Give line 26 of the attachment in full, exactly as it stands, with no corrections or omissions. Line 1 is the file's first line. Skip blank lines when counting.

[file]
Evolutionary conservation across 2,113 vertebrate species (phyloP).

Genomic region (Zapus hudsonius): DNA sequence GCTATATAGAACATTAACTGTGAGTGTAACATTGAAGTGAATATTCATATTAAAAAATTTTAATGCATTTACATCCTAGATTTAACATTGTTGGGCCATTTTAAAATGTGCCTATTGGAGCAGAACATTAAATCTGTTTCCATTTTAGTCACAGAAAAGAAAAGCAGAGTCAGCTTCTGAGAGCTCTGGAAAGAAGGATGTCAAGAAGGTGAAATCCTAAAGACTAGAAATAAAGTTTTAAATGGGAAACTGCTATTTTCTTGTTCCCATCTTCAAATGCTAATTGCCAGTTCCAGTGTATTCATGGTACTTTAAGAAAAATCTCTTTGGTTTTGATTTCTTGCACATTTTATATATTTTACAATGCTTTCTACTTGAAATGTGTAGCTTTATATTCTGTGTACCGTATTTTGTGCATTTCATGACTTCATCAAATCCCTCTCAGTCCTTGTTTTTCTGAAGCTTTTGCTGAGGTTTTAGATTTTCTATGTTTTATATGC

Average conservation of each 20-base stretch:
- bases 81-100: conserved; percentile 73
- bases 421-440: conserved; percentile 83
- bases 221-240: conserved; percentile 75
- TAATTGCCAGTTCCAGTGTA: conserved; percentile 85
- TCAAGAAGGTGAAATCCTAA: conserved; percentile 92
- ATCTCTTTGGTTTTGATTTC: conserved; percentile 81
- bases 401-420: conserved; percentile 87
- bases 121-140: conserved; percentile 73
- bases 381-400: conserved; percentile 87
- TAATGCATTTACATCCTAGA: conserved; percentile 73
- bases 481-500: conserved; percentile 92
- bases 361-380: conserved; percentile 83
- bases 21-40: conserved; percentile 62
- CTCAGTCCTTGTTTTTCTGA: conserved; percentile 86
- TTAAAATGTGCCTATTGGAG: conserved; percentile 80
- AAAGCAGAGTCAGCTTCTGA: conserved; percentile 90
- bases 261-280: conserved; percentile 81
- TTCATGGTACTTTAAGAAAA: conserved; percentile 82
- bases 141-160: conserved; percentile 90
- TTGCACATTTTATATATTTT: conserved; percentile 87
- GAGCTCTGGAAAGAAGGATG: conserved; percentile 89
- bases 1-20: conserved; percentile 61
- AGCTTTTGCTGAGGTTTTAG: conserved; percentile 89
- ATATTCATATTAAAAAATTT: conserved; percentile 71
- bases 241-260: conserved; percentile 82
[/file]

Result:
- AGCTTTTGCTGAGGTTTTAG: conserved; percentile 89